ABSTRACT: This report assesses the association between age of onset of major depression and later suicidality in a sample of 276 recurrently depressed patients recruited for the Oxford/Bangor Staying Well after Depression (SWAD) Trial, and interviewed when in remission.
The study enrolled adult patients with a history of at least three episodes of non-psychotic major depressive disorder from primary care and psychiatric care practices and through community advertisements. At study entry, all participants estimated the age of their first onset of a major depressive episode and completed both self-report and interview-based assessments of past and current suicidal ideation and behavior. Participants were divided into pre-adult and adult onset groups using a cut-off age of 18.
Forty-eight percent of the sample reported a pre-adult age of onset. Pre-adult age of onset was significantly associated with suicidality, both from self-report and from interviewer assessment even when adjusting for differences in age, gender, employment status, length of the disorder and early adversity.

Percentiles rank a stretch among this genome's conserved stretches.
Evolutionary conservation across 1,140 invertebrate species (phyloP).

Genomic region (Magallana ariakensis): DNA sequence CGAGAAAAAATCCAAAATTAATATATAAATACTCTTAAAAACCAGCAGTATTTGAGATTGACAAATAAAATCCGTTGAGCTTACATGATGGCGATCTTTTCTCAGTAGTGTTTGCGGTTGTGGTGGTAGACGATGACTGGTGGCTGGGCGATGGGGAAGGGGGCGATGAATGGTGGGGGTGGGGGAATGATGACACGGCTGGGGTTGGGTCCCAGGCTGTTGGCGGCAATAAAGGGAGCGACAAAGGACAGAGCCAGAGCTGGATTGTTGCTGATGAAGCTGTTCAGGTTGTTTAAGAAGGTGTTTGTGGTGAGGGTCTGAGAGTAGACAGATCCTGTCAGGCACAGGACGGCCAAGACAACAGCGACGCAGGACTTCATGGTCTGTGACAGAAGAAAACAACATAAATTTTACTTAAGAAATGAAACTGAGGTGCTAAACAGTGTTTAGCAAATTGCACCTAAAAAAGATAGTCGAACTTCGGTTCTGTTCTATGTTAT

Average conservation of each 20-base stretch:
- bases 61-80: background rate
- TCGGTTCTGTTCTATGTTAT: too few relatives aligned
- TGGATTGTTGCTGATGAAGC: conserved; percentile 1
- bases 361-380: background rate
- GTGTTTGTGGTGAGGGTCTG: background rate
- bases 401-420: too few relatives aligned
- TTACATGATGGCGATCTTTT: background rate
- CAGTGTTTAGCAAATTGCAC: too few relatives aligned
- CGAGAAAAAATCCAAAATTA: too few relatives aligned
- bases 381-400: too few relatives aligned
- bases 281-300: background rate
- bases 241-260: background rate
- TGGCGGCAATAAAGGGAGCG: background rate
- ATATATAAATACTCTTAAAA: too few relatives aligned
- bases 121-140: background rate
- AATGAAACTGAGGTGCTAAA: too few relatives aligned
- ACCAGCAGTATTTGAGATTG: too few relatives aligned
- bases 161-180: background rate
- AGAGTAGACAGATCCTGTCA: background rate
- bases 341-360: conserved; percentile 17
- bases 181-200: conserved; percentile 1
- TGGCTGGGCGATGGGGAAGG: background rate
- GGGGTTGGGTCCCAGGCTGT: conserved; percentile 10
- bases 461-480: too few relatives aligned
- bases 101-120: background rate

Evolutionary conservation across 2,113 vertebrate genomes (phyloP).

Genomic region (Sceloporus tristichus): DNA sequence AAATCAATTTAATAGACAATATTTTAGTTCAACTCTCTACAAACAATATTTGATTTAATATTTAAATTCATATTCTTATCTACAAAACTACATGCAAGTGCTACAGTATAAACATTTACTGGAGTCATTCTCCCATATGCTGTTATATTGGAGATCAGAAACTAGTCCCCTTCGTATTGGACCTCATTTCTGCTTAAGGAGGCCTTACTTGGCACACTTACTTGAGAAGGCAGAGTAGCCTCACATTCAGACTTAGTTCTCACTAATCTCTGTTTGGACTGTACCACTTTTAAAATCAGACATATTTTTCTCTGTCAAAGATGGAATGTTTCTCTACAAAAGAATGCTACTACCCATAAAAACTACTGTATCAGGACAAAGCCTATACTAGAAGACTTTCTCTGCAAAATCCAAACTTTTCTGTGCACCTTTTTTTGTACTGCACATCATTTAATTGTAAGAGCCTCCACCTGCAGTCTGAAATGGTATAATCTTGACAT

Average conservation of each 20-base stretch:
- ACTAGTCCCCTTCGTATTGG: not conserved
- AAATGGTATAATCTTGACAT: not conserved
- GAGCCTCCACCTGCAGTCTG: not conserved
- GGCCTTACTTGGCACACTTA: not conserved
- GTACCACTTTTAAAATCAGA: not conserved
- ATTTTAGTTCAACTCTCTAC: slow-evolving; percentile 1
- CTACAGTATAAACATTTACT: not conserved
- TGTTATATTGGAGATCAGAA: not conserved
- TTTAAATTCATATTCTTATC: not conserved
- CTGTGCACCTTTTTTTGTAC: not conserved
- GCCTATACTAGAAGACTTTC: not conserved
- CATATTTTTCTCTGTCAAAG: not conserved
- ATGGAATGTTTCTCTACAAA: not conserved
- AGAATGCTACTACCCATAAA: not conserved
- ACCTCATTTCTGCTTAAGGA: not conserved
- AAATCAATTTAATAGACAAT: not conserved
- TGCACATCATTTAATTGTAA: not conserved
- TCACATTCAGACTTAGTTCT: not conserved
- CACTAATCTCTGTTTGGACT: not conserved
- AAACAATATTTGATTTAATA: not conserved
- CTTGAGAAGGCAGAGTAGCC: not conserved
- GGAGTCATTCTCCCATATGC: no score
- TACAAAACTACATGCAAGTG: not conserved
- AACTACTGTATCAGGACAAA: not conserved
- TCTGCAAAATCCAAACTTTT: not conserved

Relevant variables were all assessed through retrospective reports.
Pre-adult age of onset is closely associated with risk for and severity of later suicidality, replicating, in a sample of patients assessed when in remission, findings from studies that assessed patients when currently depressed. The association of pre-adult age of onset with suicidality is not due to differences in sociodemographic variables, length of the disorder and early adversity.
Journal of affective disorders 02/2012; 138(1-2):173-9. · 3.76 Impact Factor